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 Victory Avenue
The area of the Old Center of the Capital City is directly linked to the famous VICTORY AVENUE, binding the United Nations Square to the Victory Square, being 2700 m long.

A part of what the Victory Avenue is today has existed since 1692, since the days of the ruler of Tara Romaneasca, Constantin Brancoveanu, under the name of “Mogosoaia Bridge”. It was paved with logs.
It was paved with stone during the reign of the ruler Grigore Ghica (1849-1856) and here were fitted the first illumination systems, with “torches impregnated with naphtha or resin”. It became the most important artery of Bucharest and in 1882 here were also fitted the first electric installations in Bucharest, in front of the Royal Palace.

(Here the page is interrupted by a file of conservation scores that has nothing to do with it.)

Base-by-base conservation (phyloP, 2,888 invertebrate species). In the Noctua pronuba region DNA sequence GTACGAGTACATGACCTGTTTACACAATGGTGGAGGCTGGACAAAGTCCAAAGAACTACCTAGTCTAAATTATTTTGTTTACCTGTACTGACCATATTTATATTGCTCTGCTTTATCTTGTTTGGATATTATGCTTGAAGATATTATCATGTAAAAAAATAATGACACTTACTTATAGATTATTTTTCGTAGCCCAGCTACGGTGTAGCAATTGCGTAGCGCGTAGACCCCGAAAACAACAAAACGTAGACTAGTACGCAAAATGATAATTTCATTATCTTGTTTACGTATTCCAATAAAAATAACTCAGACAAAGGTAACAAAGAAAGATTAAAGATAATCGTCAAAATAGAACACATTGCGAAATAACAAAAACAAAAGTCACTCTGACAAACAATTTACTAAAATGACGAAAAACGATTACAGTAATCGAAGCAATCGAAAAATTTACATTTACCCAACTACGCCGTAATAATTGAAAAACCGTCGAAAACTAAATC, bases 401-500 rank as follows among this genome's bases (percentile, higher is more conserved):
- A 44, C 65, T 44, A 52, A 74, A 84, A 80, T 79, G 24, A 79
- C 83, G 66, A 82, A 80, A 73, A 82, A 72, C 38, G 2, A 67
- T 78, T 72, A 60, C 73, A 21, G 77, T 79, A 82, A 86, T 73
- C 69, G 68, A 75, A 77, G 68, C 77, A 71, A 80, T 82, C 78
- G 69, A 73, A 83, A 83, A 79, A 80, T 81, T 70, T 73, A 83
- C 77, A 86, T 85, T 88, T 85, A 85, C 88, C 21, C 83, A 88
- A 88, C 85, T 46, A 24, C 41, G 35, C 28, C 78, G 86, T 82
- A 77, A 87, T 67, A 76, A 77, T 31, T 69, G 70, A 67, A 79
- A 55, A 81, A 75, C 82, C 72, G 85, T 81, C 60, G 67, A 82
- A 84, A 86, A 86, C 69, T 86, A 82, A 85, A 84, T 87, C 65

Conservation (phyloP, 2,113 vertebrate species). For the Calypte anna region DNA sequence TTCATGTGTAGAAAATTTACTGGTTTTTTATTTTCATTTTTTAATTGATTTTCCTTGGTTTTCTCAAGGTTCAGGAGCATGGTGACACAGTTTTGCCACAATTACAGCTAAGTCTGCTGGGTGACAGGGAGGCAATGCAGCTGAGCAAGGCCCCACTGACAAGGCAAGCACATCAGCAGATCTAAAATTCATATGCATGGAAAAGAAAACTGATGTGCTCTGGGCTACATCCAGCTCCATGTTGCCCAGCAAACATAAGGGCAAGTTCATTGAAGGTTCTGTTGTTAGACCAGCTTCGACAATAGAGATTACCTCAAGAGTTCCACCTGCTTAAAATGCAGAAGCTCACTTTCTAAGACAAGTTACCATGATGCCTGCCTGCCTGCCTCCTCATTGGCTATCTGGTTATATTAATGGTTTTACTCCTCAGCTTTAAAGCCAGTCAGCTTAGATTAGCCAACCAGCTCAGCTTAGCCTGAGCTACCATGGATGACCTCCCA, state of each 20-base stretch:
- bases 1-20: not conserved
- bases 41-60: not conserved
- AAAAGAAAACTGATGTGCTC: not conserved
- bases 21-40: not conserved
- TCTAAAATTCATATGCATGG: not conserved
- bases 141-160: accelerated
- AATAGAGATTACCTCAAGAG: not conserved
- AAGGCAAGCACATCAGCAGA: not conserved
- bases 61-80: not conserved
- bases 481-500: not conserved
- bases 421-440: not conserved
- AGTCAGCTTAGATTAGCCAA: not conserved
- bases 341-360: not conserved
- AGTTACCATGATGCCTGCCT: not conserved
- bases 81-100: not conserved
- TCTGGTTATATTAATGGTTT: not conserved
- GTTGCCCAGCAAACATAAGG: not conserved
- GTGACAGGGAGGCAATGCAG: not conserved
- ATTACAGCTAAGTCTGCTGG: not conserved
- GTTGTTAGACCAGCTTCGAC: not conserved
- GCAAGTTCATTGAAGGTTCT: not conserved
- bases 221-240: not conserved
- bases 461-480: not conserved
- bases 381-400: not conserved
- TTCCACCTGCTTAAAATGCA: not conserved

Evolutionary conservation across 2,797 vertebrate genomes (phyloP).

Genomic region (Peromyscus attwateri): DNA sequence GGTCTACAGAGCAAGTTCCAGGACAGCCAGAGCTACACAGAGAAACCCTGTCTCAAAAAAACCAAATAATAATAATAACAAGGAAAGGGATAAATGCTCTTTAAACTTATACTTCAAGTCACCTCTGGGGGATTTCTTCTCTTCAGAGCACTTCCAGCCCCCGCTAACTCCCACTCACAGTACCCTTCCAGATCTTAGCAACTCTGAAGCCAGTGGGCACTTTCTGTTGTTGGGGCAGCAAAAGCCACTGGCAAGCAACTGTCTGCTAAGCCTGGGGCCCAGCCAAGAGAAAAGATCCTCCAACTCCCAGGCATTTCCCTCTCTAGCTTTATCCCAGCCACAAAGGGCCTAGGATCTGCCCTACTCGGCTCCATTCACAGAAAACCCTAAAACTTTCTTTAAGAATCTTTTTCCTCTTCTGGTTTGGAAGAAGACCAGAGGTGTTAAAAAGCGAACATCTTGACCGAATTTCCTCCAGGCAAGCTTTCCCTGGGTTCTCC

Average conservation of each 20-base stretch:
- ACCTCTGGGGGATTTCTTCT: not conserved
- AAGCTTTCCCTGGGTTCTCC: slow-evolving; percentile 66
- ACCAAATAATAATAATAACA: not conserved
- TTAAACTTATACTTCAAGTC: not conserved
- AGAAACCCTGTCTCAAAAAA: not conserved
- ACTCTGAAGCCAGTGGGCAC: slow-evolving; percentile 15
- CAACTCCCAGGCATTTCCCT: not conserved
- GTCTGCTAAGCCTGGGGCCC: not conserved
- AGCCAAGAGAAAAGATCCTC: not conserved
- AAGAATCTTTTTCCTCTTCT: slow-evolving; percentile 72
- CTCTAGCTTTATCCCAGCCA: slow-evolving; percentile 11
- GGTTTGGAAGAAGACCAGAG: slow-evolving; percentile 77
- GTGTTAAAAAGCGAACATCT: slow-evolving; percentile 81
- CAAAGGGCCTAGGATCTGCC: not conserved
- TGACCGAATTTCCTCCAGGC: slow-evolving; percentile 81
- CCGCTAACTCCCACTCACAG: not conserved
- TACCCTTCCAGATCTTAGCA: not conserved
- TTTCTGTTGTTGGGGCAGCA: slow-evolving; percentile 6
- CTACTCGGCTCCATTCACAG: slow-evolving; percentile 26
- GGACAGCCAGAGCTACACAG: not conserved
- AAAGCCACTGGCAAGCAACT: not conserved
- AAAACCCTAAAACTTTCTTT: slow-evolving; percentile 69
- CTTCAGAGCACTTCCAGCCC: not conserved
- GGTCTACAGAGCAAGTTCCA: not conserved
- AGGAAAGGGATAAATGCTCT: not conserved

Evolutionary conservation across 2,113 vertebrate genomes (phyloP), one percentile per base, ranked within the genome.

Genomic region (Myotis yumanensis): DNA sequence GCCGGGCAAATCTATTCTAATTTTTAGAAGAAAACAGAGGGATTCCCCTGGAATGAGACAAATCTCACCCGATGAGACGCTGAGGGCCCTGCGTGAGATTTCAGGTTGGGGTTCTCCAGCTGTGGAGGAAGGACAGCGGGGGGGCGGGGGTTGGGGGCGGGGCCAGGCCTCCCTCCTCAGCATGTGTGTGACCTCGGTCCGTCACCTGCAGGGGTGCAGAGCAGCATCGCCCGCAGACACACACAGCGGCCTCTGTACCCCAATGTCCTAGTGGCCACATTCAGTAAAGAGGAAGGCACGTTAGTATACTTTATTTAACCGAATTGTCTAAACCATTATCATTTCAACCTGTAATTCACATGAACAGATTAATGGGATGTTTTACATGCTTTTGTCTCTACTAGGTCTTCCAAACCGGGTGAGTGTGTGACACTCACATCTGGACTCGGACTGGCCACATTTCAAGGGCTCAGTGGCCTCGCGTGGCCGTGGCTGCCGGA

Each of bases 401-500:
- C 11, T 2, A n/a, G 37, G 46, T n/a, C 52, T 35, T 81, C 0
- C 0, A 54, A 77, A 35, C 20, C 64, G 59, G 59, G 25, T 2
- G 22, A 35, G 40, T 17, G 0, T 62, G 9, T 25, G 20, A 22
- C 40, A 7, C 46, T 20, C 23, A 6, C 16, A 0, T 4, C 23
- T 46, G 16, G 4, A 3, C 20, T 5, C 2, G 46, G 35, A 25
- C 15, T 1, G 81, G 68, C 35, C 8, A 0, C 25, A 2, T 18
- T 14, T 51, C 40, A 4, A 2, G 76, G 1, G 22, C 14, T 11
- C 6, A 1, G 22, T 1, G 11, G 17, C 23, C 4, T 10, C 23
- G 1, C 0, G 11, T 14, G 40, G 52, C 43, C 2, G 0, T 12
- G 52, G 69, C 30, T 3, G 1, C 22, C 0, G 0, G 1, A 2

Its importance is officially recognized in the 19th century, when it became the princely street.

The name of Victory Avenue it still has was given to it in October 1878, when the victorious Romanian army entered Bucharest after the Independence War.

Each building on Victory Avenue has its own history. Across the street to the Romanian Police headquarters and to the Victoria Shopping Center there is the Macca-Villacrosse arcade, built by the architect Filip Xenopol in 1891. It is covered with glass and it shelters boutiques, elegant cafes and dwellings.